Dismiss
Announcing Stack Overflow Documentation

We started with Q&A. Technical documentation is next, and we need your help.

Whether you're a beginner or an experienced developer, you can contribute.

Sign up and start helping → Learn more about Documentation →

I have a C++ application written for Linux in which multiple boost::threads compete for access to a resource locked by a mutex. In order for my application to work correctly, most of these threads need to access the resource at fairly regular intervals. Some threads write to/refresh/update the resource, while others use it for computation or display. I can tolerate some leeway/drift, but not too much (e.g. if a thread should ideally access a resource every 0.2s, I can wait for maybe another 0.1s occasionally).

I've given a small example of this below:

pair<int,int> coordinates; //some shared resource (more complex in reality)
boost::mutex m; //mutex controlling access to resource

void Func1() {

  while(1) {
    usleep(1.0*1e6);
    boost::scoped_lock sl(m);
    ComputeUsingCoordinates(coordinates);

  }
}

void Func2() {
  while(1) {
    usleep(1.2*1e6);
    pair<int,int> newCoords = GetCoordinatesAcrossNetwork(); //receives update remotely
    boost::scoped_lock sl(m);
    coordinates = newCoords; //update local value of coordinates
  }
}

void Func3() {
  while(1) {
    usleep(0.5*1e6);
    boost::scoped_lock sl(m);
    Draw(coordinates); //draws coordinates on a screen
  }

}

void OtherComputation () {

  while(1) {
    //Some other computation that doesn't access the common resource, but is nevertheless competing for the CPU
  }

}

int main() {
  boost::thread thread1 = boost::thread(Func1);
  boost::thread thread2 = boost::thread(Func2);
  boost::thread thread3 = boost::thread(Func3);

  // ... other threads not accessing the resource
  boost::thread thread4 = boost::thread(OtherComputation); 
}

Currently, I see that some threads are being starved. In order to mitigate this issue, I force each thread to sleep between consecutive accesses to the resource. By making different threads sleep for different times, I enforce an ad-hoc scheduling policy. This seems to work well when there is a small number of threads, but as I add threading to different parts of the application, the starvation issue seems to crop up more and more frequently.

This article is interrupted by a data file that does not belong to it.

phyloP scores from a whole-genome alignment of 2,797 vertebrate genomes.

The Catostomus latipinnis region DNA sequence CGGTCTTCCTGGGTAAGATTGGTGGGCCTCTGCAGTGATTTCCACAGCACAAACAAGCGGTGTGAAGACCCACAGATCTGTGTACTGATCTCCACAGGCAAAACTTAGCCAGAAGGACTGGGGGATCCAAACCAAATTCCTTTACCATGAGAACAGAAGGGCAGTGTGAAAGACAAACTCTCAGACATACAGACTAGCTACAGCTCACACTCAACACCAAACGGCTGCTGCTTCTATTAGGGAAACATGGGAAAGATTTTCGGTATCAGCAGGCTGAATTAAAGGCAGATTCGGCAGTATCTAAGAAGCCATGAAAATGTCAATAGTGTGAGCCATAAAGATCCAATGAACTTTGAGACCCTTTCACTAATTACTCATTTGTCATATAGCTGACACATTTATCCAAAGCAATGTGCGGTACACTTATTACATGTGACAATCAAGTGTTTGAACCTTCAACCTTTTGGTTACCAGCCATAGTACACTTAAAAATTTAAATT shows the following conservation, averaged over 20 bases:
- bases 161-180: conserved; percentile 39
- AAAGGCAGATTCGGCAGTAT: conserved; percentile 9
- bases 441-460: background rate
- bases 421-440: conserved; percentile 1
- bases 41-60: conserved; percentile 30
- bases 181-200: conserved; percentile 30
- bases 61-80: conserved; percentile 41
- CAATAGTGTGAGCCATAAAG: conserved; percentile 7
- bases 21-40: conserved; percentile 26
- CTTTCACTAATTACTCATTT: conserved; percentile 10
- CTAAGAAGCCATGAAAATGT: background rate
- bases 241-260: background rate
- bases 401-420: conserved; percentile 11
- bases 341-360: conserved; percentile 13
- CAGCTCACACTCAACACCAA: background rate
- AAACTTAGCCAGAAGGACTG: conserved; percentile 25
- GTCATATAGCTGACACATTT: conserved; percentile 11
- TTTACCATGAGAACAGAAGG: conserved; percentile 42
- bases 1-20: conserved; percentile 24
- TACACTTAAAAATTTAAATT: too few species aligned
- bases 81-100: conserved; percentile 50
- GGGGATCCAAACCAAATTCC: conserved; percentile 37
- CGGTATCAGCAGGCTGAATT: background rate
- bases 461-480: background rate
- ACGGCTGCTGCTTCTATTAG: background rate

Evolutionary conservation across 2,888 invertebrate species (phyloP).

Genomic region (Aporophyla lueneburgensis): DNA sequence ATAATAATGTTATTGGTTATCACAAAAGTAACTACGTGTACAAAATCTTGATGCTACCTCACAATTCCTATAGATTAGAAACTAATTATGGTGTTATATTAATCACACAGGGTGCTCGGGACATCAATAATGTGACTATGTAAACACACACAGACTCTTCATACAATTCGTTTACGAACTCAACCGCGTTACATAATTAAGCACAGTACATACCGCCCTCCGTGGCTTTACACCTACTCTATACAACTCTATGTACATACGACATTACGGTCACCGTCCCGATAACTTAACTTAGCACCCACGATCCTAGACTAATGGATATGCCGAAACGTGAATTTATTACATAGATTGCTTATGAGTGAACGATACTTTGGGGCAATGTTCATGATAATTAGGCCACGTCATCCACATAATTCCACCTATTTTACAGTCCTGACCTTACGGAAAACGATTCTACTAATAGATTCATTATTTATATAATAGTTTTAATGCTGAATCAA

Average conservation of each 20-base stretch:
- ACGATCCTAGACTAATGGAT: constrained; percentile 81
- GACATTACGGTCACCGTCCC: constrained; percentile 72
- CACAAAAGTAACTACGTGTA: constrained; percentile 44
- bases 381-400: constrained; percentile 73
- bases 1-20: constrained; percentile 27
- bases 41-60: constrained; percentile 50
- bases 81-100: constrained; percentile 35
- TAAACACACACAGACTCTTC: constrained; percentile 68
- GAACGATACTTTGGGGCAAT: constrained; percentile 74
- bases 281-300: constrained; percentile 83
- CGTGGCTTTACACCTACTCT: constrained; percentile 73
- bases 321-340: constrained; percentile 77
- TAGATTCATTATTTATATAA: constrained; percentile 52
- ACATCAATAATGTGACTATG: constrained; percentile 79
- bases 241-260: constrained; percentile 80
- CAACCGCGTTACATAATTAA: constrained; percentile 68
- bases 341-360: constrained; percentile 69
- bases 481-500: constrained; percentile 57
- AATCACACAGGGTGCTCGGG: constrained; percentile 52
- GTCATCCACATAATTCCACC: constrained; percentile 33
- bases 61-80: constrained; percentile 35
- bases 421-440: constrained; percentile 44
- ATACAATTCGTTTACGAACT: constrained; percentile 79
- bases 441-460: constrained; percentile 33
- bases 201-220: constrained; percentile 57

Is there:

  • a way to keep track of /gather data on which threads are running, and when, how long threads are starved, etc. so that I can adjust the usleep time intervals
  • a way to control access to the mutex so that a given thread cannot have consecutive accesses to it too frequently
  • some other better way to schedule different threads at the application level in order to prevent starvation

Using a real-time OS/kernel is not an option for me. At present, I also cannot use C++11 (we will migrate to C++11, but only a few months from now at the earliest).

share|improve this question
1  
Do all the operations, (Compute, Draw etc), require all the Coordinate data when they run? Do they all mutate the Coordinate data and, if so , do they always need access to all of it? The thing is, locks are best kept short and yours don't seem to fit that category:) More details please. – Martin James Aug 2 '13 at 8:06
    
A priority-based threadpool may provide a single location for scheduling policy and logic, as well as provide the ability to perform tracking, prevent consecutive access, etc. The operations would be scheduled with the threadpool rather than dedicated to a given thread. This shift in approach may also reveal areas where contention can be avoided. For example, a compute operation only needs scheduled when receive has been executed, or a draw operation can use cached coordinates if new coordinates have not been computed. – Tanner Sansbury Aug 2 '13 at 12:56
    
@MartinJames Operations that read the coordinate data (Compute, Draw, etc) read all of it. Operations that mutate the data (currently, only Func2 which receives the update from across a network and updates the local copy) don't usually mutate all of it, but they can depending on how frequently data is sent. I agree about the short locks. My rule of thumb was to lock as coarse-grain as possible and then refine as necessary. I guess I'm getting to that point. – maditya Aug 2 '13 at 22:01
    
@TannerSansbury Am I correct in saying that a thread pool is more useful to scenarios where threads are constantly getting started and finished? A thread pool was just supposed to mitigate the thread creation overhead, I thought. My scenario is a little different - most threads are created near the start of the program and last for its entire lifetime (10-15min). When I said "add threading to different parts of the application", I meant as as I add more and more objects to my code that utilize threads internally. – maditya Aug 2 '13 at 22:04
    
If order is especially important, or if randomly choosing an order will work, have you considered using boost condition variables? Based on how you set it up, you can have it randomly select the next thread based on multiple conditions (mainly if statements), or set it so that when one ends, the next on a pre-made "circle" will be called. – penguin Aug 2 '13 at 22:13

Your Answer

 
discard

By posting your answer, you agree to the privacy policy and terms of service.

Browse other questions tagged or ask your own question.